Chickpea Soup Recipe


I had a lot of leftover soaked chickpeas after making chole (spicy Indian garbanzo beans), so I prepared a simple chickpea soup. I added potatoes that are invading part of our garden now, onions, a touch of lemon and whatever vegetables I was able to find in the kitchen (frozen corn, carrots and roasted red bell peppers). The result was surprisingly fabulous, especially since it’s gluten free, dairy free and low fat. You could sprinkle a few Parmesan shavings for added richness if you like, but since there’s no photographic evidence, I’m going to say I didn’t!

I prepared the chickpea soup with the idea that it was going to be for my baby daughter, but all the grown-ups in our home enjoyed it just as much as she did. She’s old enough to eat meat, fish and other solid carbs but I still prepare soups for her several times a week to ensure she doesn’t go too hungry. According to my husband, she’s plenty chubby but I guess through a mommy’s eyes, there’s always the fear of not providing enough for your baby.

1. Info for Chickpea Soup Recipe

  • Cook Time: unavailable
  • Total Time: unavailable
  • Servings: 6
  • Calories: unavailable

2. Ingredients for Chickpea Soup Recipe

  • 3 small roasted bell peppers
  • 1 pound dried chickpeas
  • 1 bay leaf
  • 1 white onion, chopped
  • 2 tablespoons olive oil
  • 1 teaspoon ground cumin
  • 2 teaspoons salt
  • 1 teaspoon white pepper, freshly ground
  • 1 cup mixed carrotr, corn and green beans, thawed
  • 1 quart vegetable broth (or water plus bouillon), as needed
  • 1 sprig tarragon
  • juice of 1 lemon

3. Directions:

  1. Prepping the chickpeas: In a bowl wash the chickpeas thoroughly (about 3 cups of dried chickpeas). Pick out and discard any badly-shaped beans, then soak them for at least 1 hour, preferably overnight. Drain as much liquid as possible. Set aside.
  2. Pre-cooking the chickpeas; how to use a pressure cooker:
  3. Heat 2 tablespoons of oil in a pressure cooker (without the lid). Once the oil is hot, add the onions and cook until lightly golden. Add the soaked chickpeas, bay leaf, 1 teaspoon salt, cumin and cover with 2 quarts water. Carefully seal the pressure cooker with the lid and lock it. Put it on high heat, then start counting the cooking time after it’s started to steam. At this point you can turn down the heat, but it has to continue steaming; you have to barely hear the whistling or it’s not cooking properly. In any case, follow the instructions for your own pressure cooker (depending on which model you may have). Cook for 35-40 minutes total. Remove from the heat. Run cold water to lower the temperature and let stand for about 10 minutes, removing as much steam as possible. Remove the lid (I had to call my husband Lulu for help). Drain the liquid. Let cool for about 15-20 minutes. Remove and discard the bay leaf pieces. Gather about ¾ of the cooked chickpeas (I reserved the rest for another dish). Drizzle with lemon juice.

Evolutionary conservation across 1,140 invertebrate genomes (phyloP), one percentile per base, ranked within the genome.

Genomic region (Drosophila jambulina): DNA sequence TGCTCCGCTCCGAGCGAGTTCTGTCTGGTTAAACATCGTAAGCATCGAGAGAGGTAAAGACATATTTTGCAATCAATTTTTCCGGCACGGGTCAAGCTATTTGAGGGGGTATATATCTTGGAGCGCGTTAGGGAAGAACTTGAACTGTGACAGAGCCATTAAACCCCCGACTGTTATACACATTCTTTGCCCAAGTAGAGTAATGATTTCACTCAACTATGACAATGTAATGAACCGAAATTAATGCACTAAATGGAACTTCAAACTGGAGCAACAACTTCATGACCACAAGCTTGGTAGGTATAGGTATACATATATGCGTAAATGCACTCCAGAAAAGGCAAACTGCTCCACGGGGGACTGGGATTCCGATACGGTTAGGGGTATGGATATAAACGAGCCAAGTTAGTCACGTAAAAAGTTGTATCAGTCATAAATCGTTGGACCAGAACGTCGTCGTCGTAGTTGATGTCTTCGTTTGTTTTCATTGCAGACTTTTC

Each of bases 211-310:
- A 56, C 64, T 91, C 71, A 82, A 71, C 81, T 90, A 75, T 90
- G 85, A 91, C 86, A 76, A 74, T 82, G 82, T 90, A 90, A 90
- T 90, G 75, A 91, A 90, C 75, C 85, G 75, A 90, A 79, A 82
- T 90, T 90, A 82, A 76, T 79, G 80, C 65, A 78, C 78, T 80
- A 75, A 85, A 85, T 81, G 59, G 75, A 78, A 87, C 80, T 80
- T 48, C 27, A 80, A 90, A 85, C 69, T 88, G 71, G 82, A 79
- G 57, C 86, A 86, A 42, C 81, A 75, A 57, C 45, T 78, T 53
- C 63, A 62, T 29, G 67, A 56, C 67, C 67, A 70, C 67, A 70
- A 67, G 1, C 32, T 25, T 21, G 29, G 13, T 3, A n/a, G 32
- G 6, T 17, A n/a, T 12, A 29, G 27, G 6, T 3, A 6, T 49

4. Assembly time:
  5. In a food processor, combine the coarsely chopped roasted bell peppers, the cooked chickpeas, boiled potatoes, paprika, tarragon and mixed vegetables. Add vegetable broth for a smoother flow. Mix until the machine flows smoothly (you don’t have to over-blend it; coarse pieces should still be visible). Adjust seasoning with salt and white pepper. When you’re ready to serve, reheat the soup for 10 minutes. Add more vegetable broth to your liking.
  6. Ladle the soup into individual serving bowls. Garnish with fresh sprigs of tarragon.
  7. You could serve with garlic bread or cheese twists on the side.
  8. Bon appétit!

4. Tips and advices:

  • You can find chickpeas (chana dal, also known as split Bengal gram or dried garbanzo beans) at any Indian store at a very low cost.
  • Little reminder on how to roast bell peppers in the oven: Preheat your oven to 450°F. Cut the bell peppers in half lengthwise. Seed them and spread the peppers evenly on a cookie sheet brushed with oil, in a single layer. Roast the peppers for about 4-5 minutes until the skins blister and darken. Watch carefully so they don’t burn. Wrap each pepper in aluminum foil or in a large zip-top plastic bag. Let cool for about 5-10 minutes until you can handle them without discomfort. Clean and remove the skin from the peppers using a knife (or under running water); the skin will come right off. Coarsely chop the flesh. If you want to store roasted bell peppers, drizzle with oil and season with salt; set aside in the refrigerator until needed.

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